In early July, FMCSA published a notice in the Federal Register proposing a demonstration program to evaluate the feasibility of determining preventability in four types of crashes: driving under the influence, driving the wrong direction, striking a commercial motor vehicle in the rear and striking a CMV while it is legally stopped.

In addition to the four specific types of crashes, the agency is also envisioning review of other crashes that are generally non-preventable such as when an individual commits suicide by stepping or driving in front of a truck, when a vehicle hits an animal, or when a crash results from infrastructure failure.

The trick, and what the agency is asking for the public’s help in determining, is what is required to determine if the crash was non-preventable.

So far, the agency is planning to request any proof of conviction, all available law enforcement reports, insurance reports from all parties involved in the crash, and any other relevant information. The agency also is asking the public to weigh in on what other documentation would be useful to determine whether a crash

was preventable.

The call

The entire determination process will be handled, possibly, through the DataQ challenge system. However, the agency won’t be routing crash reports along with the supporting documentation back to the states for a determination.

In an earlier request for comments regarding crash fault or preventability, OOIDA stressed the need that due process must be accounted for in the procedures that will lead to a determination of preventability.

“When the government seeks to determine whether an individual or company is at fault for causing bodily injuries or property damage, it must provide the accused a right to a hearing before a neutral fact-finder; the ability to offer evidence and witnesses; and the opportunity to challenge evidence and witnesses against them.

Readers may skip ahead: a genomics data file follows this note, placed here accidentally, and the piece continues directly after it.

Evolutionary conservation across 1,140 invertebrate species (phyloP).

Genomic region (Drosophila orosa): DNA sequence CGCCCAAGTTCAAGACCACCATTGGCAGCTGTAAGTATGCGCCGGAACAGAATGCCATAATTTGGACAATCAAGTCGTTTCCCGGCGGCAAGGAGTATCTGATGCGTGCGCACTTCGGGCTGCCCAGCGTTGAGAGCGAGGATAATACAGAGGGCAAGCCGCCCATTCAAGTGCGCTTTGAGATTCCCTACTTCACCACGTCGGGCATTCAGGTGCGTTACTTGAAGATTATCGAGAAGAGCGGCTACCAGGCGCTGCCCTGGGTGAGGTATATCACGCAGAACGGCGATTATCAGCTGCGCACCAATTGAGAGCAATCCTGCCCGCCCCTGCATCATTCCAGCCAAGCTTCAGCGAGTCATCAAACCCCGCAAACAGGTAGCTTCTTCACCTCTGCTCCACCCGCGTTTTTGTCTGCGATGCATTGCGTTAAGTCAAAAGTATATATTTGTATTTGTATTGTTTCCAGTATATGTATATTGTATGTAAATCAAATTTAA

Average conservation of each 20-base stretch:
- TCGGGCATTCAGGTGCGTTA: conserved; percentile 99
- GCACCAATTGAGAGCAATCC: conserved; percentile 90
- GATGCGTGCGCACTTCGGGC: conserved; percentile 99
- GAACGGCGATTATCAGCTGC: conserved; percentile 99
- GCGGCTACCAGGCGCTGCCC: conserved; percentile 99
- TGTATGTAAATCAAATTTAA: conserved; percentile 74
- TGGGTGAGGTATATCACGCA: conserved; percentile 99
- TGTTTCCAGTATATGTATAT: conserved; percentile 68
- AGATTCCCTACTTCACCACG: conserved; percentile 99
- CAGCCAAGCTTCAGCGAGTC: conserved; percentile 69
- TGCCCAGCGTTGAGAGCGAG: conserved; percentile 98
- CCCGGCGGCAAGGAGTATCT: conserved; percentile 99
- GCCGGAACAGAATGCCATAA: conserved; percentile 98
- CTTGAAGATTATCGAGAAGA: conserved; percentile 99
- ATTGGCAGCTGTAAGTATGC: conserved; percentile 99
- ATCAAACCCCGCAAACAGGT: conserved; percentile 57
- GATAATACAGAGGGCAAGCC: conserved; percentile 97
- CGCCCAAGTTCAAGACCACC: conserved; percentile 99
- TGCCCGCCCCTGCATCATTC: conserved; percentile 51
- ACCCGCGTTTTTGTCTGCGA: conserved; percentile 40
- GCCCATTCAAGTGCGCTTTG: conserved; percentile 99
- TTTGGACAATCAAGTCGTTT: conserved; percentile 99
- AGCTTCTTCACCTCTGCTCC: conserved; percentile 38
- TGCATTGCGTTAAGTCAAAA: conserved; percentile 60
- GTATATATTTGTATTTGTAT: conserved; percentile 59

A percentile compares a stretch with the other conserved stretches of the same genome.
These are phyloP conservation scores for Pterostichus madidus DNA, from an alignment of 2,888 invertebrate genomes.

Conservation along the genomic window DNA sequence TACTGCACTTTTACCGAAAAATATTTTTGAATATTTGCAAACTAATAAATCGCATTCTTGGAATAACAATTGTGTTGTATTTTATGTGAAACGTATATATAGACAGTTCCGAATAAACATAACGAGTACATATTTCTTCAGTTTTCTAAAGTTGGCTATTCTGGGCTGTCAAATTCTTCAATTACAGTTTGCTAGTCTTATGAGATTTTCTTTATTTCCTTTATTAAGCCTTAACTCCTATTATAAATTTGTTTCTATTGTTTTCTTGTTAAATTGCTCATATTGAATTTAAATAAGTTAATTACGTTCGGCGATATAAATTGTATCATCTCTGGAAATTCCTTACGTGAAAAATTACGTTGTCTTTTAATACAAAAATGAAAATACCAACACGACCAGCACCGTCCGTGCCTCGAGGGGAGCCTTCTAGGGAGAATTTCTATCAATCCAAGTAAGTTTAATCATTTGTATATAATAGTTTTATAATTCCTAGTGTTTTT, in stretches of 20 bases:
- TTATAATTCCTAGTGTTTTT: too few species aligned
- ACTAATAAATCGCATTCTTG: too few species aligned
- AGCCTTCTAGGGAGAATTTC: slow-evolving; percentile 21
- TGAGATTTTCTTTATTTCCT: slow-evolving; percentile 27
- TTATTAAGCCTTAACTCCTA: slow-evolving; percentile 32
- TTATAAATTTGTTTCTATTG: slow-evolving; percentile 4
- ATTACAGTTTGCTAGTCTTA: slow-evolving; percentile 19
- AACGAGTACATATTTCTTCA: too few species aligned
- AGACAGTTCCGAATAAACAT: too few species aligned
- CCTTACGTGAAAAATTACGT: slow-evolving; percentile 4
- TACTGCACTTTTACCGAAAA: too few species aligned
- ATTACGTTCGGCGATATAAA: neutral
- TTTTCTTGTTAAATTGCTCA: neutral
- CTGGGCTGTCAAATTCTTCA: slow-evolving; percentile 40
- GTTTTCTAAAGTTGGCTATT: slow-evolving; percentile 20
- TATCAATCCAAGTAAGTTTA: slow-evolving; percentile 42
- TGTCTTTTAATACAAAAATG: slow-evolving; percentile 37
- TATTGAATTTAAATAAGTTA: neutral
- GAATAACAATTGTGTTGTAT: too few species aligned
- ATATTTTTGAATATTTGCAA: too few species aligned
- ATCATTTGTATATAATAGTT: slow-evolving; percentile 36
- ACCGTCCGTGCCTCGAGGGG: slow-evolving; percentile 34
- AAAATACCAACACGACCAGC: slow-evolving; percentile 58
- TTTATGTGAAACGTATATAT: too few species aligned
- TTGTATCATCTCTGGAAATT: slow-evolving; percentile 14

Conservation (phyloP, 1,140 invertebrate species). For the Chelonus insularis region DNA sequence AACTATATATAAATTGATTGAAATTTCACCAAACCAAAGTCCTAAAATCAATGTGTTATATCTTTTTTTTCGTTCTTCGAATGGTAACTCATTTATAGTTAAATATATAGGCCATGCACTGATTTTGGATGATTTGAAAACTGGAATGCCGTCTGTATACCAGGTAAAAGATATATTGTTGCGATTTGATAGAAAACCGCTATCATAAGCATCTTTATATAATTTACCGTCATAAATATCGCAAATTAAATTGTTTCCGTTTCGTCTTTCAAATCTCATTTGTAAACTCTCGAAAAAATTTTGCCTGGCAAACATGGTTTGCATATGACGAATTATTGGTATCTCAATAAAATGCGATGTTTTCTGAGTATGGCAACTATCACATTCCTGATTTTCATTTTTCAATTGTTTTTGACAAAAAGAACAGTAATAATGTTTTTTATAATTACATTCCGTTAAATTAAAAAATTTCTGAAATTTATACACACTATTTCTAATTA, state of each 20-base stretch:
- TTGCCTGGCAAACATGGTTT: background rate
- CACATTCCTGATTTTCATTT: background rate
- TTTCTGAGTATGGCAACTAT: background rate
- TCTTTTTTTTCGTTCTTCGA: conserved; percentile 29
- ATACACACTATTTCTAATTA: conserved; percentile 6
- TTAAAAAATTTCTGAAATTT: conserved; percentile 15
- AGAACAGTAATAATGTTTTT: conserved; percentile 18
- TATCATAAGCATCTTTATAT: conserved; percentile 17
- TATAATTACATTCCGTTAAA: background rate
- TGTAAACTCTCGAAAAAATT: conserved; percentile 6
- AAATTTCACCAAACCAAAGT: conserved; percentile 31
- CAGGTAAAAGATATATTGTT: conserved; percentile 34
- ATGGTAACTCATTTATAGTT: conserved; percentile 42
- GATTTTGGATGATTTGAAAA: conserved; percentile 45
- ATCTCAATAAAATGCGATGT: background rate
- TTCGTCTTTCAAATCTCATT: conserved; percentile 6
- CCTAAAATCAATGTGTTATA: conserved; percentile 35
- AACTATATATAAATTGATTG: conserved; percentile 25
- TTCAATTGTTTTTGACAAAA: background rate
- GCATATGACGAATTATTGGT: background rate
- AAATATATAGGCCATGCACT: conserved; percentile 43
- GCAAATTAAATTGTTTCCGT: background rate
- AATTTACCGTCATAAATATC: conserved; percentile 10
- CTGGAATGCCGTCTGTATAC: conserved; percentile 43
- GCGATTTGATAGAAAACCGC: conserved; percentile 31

“Under our country’s systems of legal fairness and due process, FMCSA may not unilaterally determine fault, notify the public of that determination, and punish the motor carrier by damaging its reputation,” OOIDA stated in previous comments.

The agency did not specifically address OOIDA’s comments. Rather, the proposal proceeded in detailing a loose plan for how a determination of preventability would be decided.

A request for review of a crash will be handled by either agency staff or a third-party contractor, using the definition of preventability in Part 385 of the federal regulations.

The agency is proposing that the group of reviewers will determine one of three things:

n Non-preventable and remove the crash from the safety scoring system;

n Preventable and the crash stays and is calculated into the Crash BASIC; or

n Undecided and the crash stays and is calculated into the Crash BASIC and a note that preventability could not be determined will be attached to the record.

Of note, operating a truck while under an out-of-service order will land the determination as preventable no matter who was at fault.

The agency is also proposing quality control measures such as a certain percentage of reviews to be checked by a different reviewer to confirm consistent decisions are being made. It’s also suggested that a supervisor will be responsible for breaking ties.

Road ahead

The agency will accept comments and input on the proposed demonstration program until Sept. 12. After that the agency will decide whether to proceed with the two-year demonstration program.

Throughout the program the agency will collect data on the crashes reviewed and the subsequent crash experience of motor carriers that successfully have non-preventable crashes removed from their CSA profiles.

The agency will evaluate what if any changes should follow the demonstration program in the way it handles crash reporting in the CSA safety measurement program.